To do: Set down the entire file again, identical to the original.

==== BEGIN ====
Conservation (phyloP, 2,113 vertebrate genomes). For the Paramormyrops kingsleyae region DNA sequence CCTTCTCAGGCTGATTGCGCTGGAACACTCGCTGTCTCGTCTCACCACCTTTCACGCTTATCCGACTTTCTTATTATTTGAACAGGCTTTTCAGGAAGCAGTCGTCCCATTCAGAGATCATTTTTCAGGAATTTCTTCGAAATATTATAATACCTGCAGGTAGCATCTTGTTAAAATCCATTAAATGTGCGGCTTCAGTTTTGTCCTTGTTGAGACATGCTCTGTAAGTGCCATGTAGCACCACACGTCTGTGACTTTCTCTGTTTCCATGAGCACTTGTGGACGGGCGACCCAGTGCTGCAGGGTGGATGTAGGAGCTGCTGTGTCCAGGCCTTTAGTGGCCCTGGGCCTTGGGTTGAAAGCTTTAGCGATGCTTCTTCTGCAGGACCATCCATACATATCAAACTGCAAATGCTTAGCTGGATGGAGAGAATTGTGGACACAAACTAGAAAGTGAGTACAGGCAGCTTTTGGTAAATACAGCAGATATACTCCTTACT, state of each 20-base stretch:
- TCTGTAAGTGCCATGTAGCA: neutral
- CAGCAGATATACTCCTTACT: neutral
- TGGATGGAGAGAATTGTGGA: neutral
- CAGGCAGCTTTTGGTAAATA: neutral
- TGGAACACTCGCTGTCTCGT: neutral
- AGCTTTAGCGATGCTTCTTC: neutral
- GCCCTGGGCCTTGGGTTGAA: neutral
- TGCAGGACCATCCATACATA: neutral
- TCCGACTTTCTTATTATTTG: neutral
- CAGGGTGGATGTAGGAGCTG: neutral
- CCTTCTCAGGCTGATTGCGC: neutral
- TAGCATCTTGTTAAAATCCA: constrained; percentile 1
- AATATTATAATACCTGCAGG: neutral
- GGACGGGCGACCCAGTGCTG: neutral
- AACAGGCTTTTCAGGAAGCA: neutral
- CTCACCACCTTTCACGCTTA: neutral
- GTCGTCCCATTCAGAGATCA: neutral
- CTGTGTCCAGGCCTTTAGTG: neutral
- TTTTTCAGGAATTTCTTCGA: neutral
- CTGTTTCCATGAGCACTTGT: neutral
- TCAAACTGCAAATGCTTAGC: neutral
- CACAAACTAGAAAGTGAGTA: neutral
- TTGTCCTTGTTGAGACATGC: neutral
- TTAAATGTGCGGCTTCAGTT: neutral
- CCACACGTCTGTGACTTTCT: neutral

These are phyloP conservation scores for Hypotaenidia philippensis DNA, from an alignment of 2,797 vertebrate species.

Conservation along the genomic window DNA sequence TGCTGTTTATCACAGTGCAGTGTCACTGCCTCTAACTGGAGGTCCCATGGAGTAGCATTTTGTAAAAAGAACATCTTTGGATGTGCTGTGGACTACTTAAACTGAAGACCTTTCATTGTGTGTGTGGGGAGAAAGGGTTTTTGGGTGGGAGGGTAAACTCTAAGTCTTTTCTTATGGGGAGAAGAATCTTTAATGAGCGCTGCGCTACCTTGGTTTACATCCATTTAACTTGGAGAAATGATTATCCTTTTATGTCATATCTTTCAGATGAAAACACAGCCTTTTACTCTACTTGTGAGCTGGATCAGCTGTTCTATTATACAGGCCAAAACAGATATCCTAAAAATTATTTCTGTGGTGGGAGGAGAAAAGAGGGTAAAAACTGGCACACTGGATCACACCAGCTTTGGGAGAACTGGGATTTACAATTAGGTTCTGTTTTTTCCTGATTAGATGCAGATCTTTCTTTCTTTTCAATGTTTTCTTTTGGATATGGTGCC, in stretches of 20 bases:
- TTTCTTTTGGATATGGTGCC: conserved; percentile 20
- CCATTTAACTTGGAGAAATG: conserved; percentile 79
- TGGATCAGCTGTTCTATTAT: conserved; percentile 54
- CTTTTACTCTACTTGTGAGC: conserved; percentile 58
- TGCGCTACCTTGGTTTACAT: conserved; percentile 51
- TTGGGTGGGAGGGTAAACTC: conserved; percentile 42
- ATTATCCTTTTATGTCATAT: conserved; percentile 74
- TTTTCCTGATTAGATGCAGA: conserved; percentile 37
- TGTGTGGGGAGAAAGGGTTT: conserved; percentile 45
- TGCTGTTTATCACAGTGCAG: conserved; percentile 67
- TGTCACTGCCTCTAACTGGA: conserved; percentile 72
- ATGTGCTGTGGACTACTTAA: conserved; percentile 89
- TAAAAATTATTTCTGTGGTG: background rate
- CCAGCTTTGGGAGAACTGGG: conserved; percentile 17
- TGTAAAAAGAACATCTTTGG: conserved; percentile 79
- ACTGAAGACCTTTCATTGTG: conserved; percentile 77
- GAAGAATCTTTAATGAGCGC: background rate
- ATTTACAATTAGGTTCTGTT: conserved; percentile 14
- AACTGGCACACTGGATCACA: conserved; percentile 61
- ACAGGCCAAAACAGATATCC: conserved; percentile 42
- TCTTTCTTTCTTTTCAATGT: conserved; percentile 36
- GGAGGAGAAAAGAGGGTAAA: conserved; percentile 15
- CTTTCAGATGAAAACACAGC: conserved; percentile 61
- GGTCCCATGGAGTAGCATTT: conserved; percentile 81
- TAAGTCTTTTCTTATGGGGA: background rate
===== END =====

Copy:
Conservation (phyloP, 2,113 vertebrate genomes). For the Paramormyrops kingsleyae region DNA sequence CCTTCTCAGGCTGATTGCGCTGGAACACTCGCTGTCTCGTCTCACCACCTTTCACGCTTATCCGACTTTCTTATTATTTGAACAGGCTTTTCAGGAAGCAGTCGTCCCATTCAGAGATCATTTTTCAGGAATTTCTTCGAAATATTATAATACCTGCAGGTAGCATCTTGTTAAAATCCATTAAATGTGCGGCTTCAGTTTTGTCCTTGTTGAGACATGCTCTGTAAGTGCCATGTAGCACCACACGTCTGTGACTTTCTCTGTTTCCATGAGCACTTGTGGACGGGCGACCCAGTGCTGCAGGGTGGATGTAGGAGCTGCTGTGTCCAGGCCTTTAGTGGCCCTGGGCCTTGGGTTGAAAGCTTTAGCGATGCTTCTTCTGCAGGACCATCCATACATATCAAACTGCAAATGCTTAGCTGGATGGAGAGAATTGTGGACACAAACTAGAAAGTGAGTACAGGCAGCTTTTGGTAAATACAGCAGATATACTCCTTACT, state of each 20-base stretch:
- TCTGTAAGTGCCATGTAGCA: neutral
- CAGCAGATATACTCCTTACT: neutral
- TGGATGGAGAGAATTGTGGA: neutral
- CAGGCAGCTTTTGGTAAATA: neutral
- TGGAACACTCGCTGTCTCGT: neutral
- AGCTTTAGCGATGCTTCTTC: neutral
- GCCCTGGGCCTTGGGTTGAA: neutral
- TGCAGGACCATCCATACATA: neutral
- TCCGACTTTCTTATTATTTG: neutral
- CAGGGTGGATGTAGGAGCTG: neutral
- CCTTCTCAGGCTGATTGCGC: neutral
- TAGCATCTTGTTAAAATCCA: constrained; percentile 1
- AATATTATAATACCTGCAGG: neutral
- GGACGGGCGACCCAGTGCTG: neutral
- AACAGGCTTTTCAGGAAGCA: neutral
- CTCACCACCTTTCACGCTTA: neutral
- GTCGTCCCATTCAGAGATCA: neutral
- CTGTGTCCAGGCCTTTAGTG: neutral
- TTTTTCAGGAATTTCTTCGA: neutral
- CTGTTTCCATGAGCACTTGT: neutral
- TCAAACTGCAAATGCTTAGC: neutral
- CACAAACTAGAAAGTGAGTA: neutral
- TTGTCCTTGTTGAGACATGC: neutral
- TTAAATGTGCGGCTTCAGTT: neutral
- CCACACGTCTGTGACTTTCT: neutral

These are phyloP conservation scores for Hypotaenidia philippensis DNA, from an alignment of 2,797 vertebrate species.

Conservation along the genomic window DNA sequence TGCTGTTTATCACAGTGCAGTGTCACTGCCTCTAACTGGAGGTCCCATGGAGTAGCATTTTGTAAAAAGAACATCTTTGGATGTGCTGTGGACTACTTAAACTGAAGACCTTTCATTGTGTGTGTGGGGAGAAAGGGTTTTTGGGTGGGAGGGTAAACTCTAAGTCTTTTCTTATGGGGAGAAGAATCTTTAATGAGCGCTGCGCTACCTTGGTTTACATCCATTTAACTTGGAGAAATGATTATCCTTTTATGTCATATCTTTCAGATGAAAACACAGCCTTTTACTCTACTTGTGAGCTGGATCAGCTGTTCTATTATACAGGCCAAAACAGATATCCTAAAAATTATTTCTGTGGTGGGAGGAGAAAAGAGGGTAAAAACTGGCACACTGGATCACACCAGCTTTGGGAGAACTGGGATTTACAATTAGGTTCTGTTTTTTCCTGATTAGATGCAGATCTTTCTTTCTTTTCAATGTTTTCTTTTGGATATGGTGCC, in stretches of 20 bases:
- TTTCTTTTGGATATGGTGCC: conserved; percentile 20
- CCATTTAACTTGGAGAAATG: conserved; percentile 79
- TGGATCAGCTGTTCTATTAT: conserved; percentile 54
- CTTTTACTCTACTTGTGAGC: conserved; percentile 58
- TGCGCTACCTTGGTTTACAT: conserved; percentile 51
- TTGGGTGGGAGGGTAAACTC: conserved; percentile 42
- ATTATCCTTTTATGTCATAT: conserved; percentile 74
- TTTTCCTGATTAGATGCAGA: conserved; percentile 37
- TGTGTGGGGAGAAAGGGTTT: conserved; percentile 45
- TGCTGTTTATCACAGTGCAG: conserved; percentile 67
- TGTCACTGCCTCTAACTGGA: conserved; percentile 72
- ATGTGCTGTGGACTACTTAA: conserved; percentile 89
- TAAAAATTATTTCTGTGGTG: background rate
- CCAGCTTTGGGAGAACTGGG: conserved; percentile 17
- TGTAAAAAGAACATCTTTGG: conserved; percentile 79
- ACTGAAGACCTTTCATTGTG: conserved; percentile 77
- GAAGAATCTTTAATGAGCGC: background rate
- ATTTACAATTAGGTTCTGTT: conserved; percentile 14
- AACTGGCACACTGGATCACA: conserved; percentile 61
- ACAGGCCAAAACAGATATCC: conserved; percentile 42
- TCTTTCTTTCTTTTCAATGT: conserved; percentile 36
- GGAGGAGAAAAGAGGGTAAA: conserved; percentile 15
- CTTTCAGATGAAAACACAGC: conserved; percentile 61
- GGTCCCATGGAGTAGCATTT: conserved; percentile 81
- TAAGTCTTTTCTTATGGGGA: background rate